How open contracting is taking hold
In 2015, we saw the Open Contracting Data Standard turning from a theoretical exercise into actual useful data. Up until the first quarter of 2016, our helpdesk was busy supporting over 50 partners from 22 countries. At the UK Anti-Corruption Summit, 14 countries commited to implementing the Open Contracting Data Standard. This is in addition to existing commitments as part of the Open Government Partnership.
In Ukraine, the data standard is the model for the new open source e-procurement system Prozorro and publishes data up to the point of the award of the contract, including planning, tenders, bids, and contracts. Montreal is publishing contract award data. In Paraguay, data is available for tenders, awards, contracts, and contract extensions. In addition, Public Works and Government Services in Canada has published a pilot data set of historical contract data.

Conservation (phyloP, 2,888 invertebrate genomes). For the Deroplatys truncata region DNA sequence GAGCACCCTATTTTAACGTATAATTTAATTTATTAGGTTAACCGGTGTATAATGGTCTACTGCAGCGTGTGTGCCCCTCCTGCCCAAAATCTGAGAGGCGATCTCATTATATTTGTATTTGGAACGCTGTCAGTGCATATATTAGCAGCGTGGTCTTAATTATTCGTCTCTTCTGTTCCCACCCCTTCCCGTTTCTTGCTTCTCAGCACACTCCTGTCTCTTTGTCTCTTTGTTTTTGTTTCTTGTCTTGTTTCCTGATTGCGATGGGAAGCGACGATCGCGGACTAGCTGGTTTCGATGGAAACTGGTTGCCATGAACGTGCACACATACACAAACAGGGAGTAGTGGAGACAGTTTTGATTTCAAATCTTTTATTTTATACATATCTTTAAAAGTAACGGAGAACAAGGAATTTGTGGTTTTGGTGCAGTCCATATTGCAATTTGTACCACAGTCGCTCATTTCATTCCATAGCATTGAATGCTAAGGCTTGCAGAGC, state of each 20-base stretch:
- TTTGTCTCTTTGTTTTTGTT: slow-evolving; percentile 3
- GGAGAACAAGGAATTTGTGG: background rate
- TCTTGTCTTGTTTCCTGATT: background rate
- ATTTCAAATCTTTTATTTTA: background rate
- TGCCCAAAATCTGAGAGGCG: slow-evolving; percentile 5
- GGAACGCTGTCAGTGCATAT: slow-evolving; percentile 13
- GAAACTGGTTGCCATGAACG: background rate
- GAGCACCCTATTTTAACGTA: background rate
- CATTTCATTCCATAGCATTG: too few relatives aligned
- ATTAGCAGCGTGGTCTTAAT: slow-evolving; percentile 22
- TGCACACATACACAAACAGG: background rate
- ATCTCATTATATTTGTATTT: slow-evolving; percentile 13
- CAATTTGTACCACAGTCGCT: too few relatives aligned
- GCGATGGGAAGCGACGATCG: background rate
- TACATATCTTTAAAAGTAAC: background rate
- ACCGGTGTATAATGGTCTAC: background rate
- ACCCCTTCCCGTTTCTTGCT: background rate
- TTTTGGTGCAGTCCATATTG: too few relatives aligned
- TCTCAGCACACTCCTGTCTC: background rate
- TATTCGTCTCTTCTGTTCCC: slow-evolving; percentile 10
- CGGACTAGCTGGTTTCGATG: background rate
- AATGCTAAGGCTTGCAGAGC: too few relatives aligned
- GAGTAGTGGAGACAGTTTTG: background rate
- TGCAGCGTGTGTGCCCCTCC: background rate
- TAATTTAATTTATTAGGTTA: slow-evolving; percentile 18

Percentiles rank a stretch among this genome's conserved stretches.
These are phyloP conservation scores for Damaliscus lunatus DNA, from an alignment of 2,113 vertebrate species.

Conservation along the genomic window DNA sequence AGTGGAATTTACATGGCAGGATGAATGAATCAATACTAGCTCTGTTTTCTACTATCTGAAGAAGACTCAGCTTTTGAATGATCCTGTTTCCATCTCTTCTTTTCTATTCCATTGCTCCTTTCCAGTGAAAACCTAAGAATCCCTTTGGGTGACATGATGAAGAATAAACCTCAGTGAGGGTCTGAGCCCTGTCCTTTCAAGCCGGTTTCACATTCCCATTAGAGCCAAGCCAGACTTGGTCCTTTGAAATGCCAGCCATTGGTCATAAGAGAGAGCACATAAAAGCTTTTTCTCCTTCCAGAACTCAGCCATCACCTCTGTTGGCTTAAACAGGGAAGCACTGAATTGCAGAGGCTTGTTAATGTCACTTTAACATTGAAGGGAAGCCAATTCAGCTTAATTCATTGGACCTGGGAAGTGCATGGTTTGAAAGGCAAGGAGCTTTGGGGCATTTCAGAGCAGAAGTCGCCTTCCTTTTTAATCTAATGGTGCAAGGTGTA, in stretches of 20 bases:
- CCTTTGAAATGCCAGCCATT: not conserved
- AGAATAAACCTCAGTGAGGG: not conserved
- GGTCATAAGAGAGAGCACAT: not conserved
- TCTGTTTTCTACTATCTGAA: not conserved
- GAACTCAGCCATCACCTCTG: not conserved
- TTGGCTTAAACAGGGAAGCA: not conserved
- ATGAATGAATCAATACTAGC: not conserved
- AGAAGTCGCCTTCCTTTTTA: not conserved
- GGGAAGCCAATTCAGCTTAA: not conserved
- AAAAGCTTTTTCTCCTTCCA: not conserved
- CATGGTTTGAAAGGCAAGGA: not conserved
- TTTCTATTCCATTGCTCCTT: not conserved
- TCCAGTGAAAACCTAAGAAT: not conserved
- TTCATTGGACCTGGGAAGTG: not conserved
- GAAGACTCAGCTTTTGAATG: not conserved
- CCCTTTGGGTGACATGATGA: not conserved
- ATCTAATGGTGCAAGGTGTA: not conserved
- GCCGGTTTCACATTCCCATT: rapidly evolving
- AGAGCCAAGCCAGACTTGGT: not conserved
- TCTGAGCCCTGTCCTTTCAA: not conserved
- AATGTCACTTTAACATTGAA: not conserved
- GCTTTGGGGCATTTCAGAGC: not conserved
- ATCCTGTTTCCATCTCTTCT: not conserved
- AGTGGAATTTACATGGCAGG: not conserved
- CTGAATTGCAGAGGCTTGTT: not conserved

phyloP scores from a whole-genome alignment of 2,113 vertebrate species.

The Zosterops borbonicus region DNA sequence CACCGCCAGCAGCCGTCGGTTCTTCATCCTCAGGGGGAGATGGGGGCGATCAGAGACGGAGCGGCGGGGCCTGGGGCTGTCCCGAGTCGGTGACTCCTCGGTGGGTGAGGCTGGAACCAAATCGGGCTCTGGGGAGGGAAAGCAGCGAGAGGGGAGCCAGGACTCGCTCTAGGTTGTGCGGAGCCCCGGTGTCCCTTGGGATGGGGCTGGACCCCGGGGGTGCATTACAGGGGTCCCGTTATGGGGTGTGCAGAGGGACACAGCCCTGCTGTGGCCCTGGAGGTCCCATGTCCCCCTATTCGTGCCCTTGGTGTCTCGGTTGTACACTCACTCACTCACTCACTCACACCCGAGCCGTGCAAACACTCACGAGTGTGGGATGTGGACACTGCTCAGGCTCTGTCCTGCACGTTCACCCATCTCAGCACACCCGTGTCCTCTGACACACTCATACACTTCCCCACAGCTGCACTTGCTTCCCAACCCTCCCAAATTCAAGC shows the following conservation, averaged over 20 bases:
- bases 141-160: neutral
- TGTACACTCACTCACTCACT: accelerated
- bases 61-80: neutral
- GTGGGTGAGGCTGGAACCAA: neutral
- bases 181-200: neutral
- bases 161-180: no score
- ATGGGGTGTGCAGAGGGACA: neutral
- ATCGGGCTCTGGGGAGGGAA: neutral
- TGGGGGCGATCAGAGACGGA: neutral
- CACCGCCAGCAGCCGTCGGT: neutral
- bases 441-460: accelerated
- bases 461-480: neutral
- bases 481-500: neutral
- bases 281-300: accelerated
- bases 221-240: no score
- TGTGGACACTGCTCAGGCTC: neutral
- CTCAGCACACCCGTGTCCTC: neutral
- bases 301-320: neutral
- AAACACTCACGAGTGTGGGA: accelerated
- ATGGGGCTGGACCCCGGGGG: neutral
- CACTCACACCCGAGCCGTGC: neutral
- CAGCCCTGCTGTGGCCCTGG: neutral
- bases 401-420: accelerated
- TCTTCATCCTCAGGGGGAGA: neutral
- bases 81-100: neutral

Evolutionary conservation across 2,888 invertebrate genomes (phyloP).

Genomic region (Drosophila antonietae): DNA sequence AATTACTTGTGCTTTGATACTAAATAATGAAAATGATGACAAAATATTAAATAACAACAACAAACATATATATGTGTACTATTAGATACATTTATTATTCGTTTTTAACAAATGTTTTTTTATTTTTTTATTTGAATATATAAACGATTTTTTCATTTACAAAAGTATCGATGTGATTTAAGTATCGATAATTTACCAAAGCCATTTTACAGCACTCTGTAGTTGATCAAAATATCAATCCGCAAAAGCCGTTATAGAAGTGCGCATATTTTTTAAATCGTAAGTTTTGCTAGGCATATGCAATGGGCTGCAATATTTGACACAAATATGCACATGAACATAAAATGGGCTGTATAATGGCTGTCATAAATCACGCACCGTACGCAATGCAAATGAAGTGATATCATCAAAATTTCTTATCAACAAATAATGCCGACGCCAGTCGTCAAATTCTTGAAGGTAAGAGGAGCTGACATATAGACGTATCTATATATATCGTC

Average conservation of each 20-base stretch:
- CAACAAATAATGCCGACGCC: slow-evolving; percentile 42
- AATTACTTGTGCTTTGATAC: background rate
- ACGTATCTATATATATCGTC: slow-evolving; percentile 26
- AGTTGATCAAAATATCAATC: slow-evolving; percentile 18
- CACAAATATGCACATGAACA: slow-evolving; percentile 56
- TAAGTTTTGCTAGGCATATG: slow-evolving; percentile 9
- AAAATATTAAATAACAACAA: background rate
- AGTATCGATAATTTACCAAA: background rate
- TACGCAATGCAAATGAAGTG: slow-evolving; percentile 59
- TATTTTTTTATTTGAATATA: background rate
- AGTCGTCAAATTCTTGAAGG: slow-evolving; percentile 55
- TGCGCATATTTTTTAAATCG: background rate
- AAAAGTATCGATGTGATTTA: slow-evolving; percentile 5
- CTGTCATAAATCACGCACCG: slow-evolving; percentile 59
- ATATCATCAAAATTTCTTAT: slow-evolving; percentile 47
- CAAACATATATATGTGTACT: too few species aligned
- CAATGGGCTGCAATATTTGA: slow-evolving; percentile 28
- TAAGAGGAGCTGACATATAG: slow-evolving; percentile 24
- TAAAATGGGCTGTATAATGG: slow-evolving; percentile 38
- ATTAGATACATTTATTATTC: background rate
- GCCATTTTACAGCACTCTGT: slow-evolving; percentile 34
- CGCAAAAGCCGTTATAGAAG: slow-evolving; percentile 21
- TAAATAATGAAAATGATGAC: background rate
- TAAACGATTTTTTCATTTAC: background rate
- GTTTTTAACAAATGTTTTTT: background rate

Implementation of the data standard is in progress in Colombia, Mexico City, Romania, the UK, and Zambia. Both Vietnam and Moldova are developing a pilot of standard compliant data using historical data. Nepal successfully completed a pilot in 2014 and is looking towards full implementation in 2016. Mexico’s federal government is piloting open contracting in the new Mexico City airport project and in its public-private partnership project RedCompartida.
Civil society can be an important user of public contracting data as well. Actors in Russia, Taiwan and Nigeria are experimenting with converting public contracting information into the data standard for purposes of analysis, training and advocacy.
The World Bank is implementing open contracting projects in Zambia, Vietnam, Mexico, Indonesia, Mongolia and the Philippines.